If forage areas are damaged by hail, a decision must be taken on how to proceed. The degree of damage determines whether the crop can be waited for or must be harvested. As a rule, it is recommended to harvest immediately. The plants are often so badly damaged that no further growth can be expected. The longer you wait, the worse the silage suitability and forage quality will be. Where the hailstones have damaged and slashed the plants, rot and mildew very quickly set in. Damaged leaves become parchment-like withered and are difficult to silage.
Maize plants severely damaged by hail. Immediate harvesting is recommended here.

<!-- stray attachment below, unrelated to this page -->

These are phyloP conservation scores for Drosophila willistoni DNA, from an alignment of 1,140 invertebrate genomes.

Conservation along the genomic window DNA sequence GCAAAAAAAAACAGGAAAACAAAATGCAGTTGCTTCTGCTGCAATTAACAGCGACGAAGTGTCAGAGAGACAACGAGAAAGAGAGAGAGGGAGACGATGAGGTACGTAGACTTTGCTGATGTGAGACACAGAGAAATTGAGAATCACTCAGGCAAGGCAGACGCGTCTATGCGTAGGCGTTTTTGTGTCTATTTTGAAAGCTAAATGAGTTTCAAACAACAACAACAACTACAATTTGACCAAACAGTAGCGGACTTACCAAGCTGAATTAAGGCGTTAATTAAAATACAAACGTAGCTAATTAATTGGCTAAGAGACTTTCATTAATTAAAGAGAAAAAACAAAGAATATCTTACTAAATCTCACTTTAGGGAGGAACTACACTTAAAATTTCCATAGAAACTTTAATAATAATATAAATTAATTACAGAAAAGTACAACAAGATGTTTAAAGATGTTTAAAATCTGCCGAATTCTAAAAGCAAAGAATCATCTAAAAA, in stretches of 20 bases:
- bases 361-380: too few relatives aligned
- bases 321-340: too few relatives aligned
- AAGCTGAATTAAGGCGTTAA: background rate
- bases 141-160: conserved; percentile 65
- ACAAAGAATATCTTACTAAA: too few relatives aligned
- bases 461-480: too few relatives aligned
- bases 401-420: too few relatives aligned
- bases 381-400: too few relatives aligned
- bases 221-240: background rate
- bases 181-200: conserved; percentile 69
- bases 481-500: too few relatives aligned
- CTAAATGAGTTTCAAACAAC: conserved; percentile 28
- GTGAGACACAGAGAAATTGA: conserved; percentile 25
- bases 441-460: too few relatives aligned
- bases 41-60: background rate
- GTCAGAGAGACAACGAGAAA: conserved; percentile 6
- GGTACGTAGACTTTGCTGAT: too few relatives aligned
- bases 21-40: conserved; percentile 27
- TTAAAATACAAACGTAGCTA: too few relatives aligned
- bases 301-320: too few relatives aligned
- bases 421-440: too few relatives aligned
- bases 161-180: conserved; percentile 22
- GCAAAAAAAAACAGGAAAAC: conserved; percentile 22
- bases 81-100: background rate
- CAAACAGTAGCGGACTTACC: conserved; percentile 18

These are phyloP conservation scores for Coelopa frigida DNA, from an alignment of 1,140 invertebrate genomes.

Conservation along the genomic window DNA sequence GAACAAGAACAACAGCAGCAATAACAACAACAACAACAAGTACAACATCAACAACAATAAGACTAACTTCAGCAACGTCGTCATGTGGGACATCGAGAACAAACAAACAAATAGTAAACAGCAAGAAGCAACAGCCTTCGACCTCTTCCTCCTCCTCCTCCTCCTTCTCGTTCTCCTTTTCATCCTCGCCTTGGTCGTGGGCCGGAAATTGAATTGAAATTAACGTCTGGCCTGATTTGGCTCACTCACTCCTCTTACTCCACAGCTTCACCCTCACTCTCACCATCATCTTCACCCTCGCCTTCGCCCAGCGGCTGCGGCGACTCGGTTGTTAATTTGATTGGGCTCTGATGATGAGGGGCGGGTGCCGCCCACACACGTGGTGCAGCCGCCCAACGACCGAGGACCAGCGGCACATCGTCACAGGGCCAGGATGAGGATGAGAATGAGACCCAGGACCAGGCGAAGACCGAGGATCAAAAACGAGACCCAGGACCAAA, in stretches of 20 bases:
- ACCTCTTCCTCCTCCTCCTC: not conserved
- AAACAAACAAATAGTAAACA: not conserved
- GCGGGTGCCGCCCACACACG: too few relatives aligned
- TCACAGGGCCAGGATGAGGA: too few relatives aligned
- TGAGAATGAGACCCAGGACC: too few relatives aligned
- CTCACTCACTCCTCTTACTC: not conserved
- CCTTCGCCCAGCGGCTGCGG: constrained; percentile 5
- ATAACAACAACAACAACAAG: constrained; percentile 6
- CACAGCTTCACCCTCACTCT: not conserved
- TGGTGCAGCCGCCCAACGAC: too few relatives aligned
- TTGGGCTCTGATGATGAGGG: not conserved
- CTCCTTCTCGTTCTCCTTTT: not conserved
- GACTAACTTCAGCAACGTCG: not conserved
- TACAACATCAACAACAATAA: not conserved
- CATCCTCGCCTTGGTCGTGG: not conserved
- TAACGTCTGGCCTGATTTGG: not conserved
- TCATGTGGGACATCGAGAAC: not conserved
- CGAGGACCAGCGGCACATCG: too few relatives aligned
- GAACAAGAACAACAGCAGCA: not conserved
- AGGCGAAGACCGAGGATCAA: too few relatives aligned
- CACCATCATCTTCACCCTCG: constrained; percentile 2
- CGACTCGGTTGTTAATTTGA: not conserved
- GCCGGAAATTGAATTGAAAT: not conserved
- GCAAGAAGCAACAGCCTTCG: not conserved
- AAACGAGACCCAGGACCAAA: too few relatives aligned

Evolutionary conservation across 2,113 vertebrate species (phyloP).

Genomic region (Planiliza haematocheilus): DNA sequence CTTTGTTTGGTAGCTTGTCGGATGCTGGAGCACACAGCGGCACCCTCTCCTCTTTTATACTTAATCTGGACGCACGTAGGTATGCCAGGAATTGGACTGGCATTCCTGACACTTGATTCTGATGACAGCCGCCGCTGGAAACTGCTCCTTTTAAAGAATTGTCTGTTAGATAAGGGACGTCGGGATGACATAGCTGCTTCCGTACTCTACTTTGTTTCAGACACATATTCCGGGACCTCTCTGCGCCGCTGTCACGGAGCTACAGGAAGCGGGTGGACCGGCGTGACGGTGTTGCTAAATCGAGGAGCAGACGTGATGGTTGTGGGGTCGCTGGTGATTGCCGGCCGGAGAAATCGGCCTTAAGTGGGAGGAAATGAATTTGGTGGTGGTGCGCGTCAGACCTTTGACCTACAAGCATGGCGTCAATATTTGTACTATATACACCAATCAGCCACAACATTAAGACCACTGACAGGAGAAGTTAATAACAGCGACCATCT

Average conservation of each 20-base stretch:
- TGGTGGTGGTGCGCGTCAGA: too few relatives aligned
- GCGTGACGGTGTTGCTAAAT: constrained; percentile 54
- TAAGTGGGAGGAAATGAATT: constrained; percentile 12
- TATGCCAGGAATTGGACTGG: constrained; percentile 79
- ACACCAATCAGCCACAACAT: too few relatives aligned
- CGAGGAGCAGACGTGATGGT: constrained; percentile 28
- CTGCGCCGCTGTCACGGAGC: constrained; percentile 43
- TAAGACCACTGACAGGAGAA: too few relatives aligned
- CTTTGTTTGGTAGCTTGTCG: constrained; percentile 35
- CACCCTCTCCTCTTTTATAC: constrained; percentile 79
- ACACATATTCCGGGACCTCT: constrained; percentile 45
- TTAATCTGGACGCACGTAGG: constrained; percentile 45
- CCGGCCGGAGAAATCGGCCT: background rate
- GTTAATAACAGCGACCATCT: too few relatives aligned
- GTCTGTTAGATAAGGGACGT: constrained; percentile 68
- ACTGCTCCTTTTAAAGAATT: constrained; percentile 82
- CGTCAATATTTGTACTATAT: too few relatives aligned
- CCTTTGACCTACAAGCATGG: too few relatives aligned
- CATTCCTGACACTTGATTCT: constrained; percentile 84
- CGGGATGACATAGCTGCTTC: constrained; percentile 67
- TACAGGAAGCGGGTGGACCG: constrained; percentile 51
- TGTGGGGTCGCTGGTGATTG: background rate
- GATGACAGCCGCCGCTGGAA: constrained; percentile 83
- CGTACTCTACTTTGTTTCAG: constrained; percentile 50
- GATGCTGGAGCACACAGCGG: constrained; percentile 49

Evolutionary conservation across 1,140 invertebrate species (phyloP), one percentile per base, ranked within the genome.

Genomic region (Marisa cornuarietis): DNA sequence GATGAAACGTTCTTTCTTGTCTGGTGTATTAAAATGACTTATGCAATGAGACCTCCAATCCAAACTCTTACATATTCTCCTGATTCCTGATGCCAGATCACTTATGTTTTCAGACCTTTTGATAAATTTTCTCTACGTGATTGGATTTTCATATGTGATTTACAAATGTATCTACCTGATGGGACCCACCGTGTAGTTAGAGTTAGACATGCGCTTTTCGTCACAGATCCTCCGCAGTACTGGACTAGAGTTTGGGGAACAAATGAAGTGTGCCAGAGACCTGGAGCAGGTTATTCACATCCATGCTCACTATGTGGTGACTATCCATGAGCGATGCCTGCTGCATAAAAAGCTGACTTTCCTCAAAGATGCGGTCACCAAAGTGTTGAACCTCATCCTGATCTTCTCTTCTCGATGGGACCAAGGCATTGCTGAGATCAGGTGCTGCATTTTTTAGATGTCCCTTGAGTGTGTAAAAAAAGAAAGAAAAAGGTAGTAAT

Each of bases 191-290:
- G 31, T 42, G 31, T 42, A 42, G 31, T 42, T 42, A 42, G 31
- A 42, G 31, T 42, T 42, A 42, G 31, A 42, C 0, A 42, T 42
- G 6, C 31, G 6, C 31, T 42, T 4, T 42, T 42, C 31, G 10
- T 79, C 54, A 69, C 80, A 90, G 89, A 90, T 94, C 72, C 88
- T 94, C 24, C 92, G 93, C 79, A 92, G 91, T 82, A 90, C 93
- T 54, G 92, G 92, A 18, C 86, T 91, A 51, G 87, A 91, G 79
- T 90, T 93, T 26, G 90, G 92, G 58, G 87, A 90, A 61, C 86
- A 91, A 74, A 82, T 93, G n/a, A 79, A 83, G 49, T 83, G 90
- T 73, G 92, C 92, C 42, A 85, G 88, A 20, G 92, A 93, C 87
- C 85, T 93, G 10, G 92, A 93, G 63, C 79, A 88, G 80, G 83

In the case of such a damage pattern, the crop must be observed and regularly checked for fungal growth. If necessary, the harvest date should be preferred.
In the lower area the plants are often heavily polluted by high sprayed soil. This also has a negative effect on the silage suitability. Depending on the dry matter content, the occurrence of fermentation juice should also be expected. The use of silage additives is recommended to support silage production. If it is field grass, Siloferm supports lactic acid fermentation and prevents malfermentation. If, on the other hand, silage maize is involved, BioCool should be used to ensure aerobic stability.